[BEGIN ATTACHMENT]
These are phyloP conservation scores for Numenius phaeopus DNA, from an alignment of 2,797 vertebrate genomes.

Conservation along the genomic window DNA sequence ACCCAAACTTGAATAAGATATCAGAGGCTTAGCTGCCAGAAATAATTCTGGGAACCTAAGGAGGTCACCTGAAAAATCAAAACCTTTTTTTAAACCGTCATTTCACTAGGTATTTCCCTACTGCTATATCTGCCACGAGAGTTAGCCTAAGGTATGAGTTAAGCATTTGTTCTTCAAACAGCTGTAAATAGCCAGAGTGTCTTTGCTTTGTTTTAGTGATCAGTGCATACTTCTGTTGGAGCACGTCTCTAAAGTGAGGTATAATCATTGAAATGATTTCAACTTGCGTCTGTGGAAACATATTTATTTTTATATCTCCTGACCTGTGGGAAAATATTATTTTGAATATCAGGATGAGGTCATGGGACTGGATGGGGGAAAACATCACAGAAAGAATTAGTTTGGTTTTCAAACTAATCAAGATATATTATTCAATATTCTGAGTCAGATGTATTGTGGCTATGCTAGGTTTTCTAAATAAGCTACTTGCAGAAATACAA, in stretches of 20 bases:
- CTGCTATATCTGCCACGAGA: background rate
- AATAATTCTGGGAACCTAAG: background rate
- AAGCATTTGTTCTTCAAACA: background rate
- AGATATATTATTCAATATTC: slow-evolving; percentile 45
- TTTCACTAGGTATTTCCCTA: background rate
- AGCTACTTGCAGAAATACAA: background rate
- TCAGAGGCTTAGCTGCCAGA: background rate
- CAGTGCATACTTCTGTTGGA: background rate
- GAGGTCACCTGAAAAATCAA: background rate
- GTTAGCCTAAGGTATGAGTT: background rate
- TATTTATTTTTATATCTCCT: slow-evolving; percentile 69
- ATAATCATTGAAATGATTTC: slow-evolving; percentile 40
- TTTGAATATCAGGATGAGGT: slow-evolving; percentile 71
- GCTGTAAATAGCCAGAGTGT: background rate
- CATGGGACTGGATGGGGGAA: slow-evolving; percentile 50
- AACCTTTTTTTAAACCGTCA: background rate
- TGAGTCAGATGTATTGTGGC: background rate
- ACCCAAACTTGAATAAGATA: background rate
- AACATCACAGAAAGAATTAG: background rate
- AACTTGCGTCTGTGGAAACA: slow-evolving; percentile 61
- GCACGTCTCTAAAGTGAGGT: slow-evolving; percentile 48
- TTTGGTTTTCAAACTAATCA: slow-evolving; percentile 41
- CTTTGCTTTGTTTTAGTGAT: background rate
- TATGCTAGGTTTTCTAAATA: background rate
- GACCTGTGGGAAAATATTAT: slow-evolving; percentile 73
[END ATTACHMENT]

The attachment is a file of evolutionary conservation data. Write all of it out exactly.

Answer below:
These are phyloP conservation scores for Numenius phaeopus DNA, from an alignment of 2,797 vertebrate genomes.

Conservation along the genomic window DNA sequence ACCCAAACTTGAATAAGATATCAGAGGCTTAGCTGCCAGAAATAATTCTGGGAACCTAAGGAGGTCACCTGAAAAATCAAAACCTTTTTTTAAACCGTCATTTCACTAGGTATTTCCCTACTGCTATATCTGCCACGAGAGTTAGCCTAAGGTATGAGTTAAGCATTTGTTCTTCAAACAGCTGTAAATAGCCAGAGTGTCTTTGCTTTGTTTTAGTGATCAGTGCATACTTCTGTTGGAGCACGTCTCTAAAGTGAGGTATAATCATTGAAATGATTTCAACTTGCGTCTGTGGAAACATATTTATTTTTATATCTCCTGACCTGTGGGAAAATATTATTTTGAATATCAGGATGAGGTCATGGGACTGGATGGGGGAAAACATCACAGAAAGAATTAGTTTGGTTTTCAAACTAATCAAGATATATTATTCAATATTCTGAGTCAGATGTATTGTGGCTATGCTAGGTTTTCTAAATAAGCTACTTGCAGAAATACAA, in stretches of 20 bases:
- CTGCTATATCTGCCACGAGA: background rate
- AATAATTCTGGGAACCTAAG: background rate
- AAGCATTTGTTCTTCAAACA: background rate
- AGATATATTATTCAATATTC: slow-evolving; percentile 45
- TTTCACTAGGTATTTCCCTA: background rate
- AGCTACTTGCAGAAATACAA: background rate
- TCAGAGGCTTAGCTGCCAGA: background rate
- CAGTGCATACTTCTGTTGGA: background rate
- GAGGTCACCTGAAAAATCAA: background rate
- GTTAGCCTAAGGTATGAGTT: background rate
- TATTTATTTTTATATCTCCT: slow-evolving; percentile 69
- ATAATCATTGAAATGATTTC: slow-evolving; percentile 40
- TTTGAATATCAGGATGAGGT: slow-evolving; percentile 71
- GCTGTAAATAGCCAGAGTGT: background rate
- CATGGGACTGGATGGGGGAA: slow-evolving; percentile 50
- AACCTTTTTTTAAACCGTCA: background rate
- TGAGTCAGATGTATTGTGGC: background rate
- ACCCAAACTTGAATAAGATA: background rate
- AACATCACAGAAAGAATTAG: background rate
- AACTTGCGTCTGTGGAAACA: slow-evolving; percentile 61
- GCACGTCTCTAAAGTGAGGT: slow-evolving; percentile 48
- TTTGGTTTTCAAACTAATCA: slow-evolving; percentile 41
- CTTTGCTTTGTTTTAGTGAT: background rate
- TATGCTAGGTTTTCTAAATA: background rate
- GACCTGTGGGAAAATATTAT: slow-evolving; percentile 73